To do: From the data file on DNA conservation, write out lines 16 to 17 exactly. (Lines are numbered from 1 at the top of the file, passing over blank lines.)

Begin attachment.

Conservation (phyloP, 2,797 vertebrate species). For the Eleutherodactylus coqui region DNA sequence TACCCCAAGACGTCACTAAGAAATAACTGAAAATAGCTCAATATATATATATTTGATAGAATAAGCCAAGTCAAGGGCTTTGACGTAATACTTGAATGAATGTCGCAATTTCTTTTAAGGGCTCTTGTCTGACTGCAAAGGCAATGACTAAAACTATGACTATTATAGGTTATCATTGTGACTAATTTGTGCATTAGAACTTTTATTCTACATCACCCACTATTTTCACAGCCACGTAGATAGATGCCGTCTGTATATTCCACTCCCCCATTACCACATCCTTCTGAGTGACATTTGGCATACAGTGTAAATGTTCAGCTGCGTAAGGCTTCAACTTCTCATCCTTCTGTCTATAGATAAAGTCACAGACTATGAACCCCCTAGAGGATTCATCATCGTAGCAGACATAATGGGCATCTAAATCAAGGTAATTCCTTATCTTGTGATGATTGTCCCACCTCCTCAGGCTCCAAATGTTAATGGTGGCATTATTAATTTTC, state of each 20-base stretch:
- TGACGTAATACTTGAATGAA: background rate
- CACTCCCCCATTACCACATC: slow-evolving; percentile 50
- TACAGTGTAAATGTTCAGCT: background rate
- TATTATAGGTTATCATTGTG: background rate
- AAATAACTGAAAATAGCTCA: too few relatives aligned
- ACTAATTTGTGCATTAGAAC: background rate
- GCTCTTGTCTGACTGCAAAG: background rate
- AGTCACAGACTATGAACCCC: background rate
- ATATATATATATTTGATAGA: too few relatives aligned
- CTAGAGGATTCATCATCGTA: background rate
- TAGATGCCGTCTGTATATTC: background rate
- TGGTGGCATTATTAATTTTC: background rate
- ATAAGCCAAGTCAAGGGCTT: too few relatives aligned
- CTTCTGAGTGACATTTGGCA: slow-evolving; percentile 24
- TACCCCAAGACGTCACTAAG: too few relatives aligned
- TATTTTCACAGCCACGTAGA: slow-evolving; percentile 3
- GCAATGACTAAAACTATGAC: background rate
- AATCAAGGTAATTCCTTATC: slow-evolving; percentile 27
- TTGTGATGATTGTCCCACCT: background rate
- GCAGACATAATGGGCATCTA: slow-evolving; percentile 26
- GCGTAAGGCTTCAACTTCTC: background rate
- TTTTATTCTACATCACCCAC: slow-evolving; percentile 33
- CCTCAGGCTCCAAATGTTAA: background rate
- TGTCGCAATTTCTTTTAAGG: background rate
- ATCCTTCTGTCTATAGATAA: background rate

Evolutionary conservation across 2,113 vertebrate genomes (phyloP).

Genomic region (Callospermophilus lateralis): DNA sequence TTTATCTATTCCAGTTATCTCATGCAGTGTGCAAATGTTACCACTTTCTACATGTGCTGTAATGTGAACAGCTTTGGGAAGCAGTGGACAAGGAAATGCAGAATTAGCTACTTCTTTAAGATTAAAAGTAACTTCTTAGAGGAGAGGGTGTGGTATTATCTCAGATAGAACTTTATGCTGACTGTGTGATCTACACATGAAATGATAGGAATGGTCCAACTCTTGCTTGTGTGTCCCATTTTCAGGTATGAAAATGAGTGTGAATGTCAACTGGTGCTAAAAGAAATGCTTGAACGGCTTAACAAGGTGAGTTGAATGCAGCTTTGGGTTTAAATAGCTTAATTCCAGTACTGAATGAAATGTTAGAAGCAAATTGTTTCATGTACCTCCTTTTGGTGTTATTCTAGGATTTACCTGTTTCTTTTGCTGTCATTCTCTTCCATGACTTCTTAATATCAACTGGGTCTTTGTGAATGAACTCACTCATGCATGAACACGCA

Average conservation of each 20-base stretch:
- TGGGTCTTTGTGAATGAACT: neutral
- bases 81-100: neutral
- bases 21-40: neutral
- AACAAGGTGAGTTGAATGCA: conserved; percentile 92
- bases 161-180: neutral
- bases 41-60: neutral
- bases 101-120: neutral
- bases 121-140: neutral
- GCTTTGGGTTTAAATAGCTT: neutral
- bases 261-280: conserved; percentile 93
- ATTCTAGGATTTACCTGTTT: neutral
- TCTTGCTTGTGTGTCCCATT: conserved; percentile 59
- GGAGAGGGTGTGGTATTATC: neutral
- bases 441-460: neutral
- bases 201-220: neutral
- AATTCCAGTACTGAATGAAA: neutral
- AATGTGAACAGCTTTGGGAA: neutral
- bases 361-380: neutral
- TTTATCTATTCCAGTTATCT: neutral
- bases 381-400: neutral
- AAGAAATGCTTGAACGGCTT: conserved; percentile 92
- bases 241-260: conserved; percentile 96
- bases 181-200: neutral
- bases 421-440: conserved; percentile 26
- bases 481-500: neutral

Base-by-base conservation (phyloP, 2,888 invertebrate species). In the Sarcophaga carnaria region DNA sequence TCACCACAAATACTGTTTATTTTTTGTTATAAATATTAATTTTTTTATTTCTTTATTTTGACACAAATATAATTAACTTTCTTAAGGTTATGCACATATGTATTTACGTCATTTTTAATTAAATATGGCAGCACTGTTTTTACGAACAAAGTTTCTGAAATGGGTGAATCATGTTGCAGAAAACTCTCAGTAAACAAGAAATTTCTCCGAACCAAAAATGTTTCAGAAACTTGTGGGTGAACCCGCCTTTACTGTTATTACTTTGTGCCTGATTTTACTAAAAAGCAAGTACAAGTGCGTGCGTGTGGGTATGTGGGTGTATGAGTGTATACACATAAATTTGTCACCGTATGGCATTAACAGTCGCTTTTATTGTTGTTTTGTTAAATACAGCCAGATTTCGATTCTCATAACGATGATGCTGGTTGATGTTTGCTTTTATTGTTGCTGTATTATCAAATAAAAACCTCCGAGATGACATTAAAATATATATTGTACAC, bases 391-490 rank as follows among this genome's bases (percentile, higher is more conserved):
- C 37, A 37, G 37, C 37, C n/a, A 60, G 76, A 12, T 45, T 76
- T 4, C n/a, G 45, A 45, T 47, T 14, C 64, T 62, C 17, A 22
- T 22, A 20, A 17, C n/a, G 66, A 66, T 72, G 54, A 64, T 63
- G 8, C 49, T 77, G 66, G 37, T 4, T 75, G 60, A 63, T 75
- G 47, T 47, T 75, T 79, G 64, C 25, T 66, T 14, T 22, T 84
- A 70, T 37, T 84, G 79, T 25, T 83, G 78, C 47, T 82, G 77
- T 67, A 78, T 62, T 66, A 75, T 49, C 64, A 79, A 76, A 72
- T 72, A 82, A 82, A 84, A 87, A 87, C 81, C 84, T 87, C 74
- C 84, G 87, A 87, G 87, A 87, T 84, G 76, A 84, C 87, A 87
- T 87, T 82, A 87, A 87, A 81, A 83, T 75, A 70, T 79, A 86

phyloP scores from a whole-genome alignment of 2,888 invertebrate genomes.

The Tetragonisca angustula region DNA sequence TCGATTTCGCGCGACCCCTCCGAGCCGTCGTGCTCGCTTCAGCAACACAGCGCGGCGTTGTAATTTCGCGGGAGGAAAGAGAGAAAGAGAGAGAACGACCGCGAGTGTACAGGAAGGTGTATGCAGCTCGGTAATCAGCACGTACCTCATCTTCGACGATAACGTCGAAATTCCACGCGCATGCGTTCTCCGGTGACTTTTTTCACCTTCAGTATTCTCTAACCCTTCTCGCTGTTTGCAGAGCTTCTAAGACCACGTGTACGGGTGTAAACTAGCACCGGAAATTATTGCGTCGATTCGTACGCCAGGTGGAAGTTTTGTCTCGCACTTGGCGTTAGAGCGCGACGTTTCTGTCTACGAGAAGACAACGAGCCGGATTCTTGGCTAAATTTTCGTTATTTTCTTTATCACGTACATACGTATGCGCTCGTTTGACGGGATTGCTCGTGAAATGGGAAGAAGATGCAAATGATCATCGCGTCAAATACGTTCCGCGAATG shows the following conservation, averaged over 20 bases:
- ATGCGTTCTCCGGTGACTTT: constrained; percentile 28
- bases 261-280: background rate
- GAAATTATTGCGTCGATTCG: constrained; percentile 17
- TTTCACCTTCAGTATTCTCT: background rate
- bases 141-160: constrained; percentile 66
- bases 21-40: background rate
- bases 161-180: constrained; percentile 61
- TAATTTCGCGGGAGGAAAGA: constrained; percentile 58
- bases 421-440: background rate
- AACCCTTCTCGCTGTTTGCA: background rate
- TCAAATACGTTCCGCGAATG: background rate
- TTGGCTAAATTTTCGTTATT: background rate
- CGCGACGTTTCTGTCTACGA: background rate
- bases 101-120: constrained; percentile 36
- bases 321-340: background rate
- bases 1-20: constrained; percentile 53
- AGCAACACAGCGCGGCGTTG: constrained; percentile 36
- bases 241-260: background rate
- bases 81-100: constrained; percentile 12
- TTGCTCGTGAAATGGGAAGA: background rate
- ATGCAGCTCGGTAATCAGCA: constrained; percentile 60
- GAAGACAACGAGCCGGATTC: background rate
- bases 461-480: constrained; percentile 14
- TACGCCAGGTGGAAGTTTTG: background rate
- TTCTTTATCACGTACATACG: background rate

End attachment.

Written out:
- TACCCCAAGACGTCACTAAG: too few relatives aligned
- TATTTTCACAGCCACGTAGA: slow-evolving; percentile 3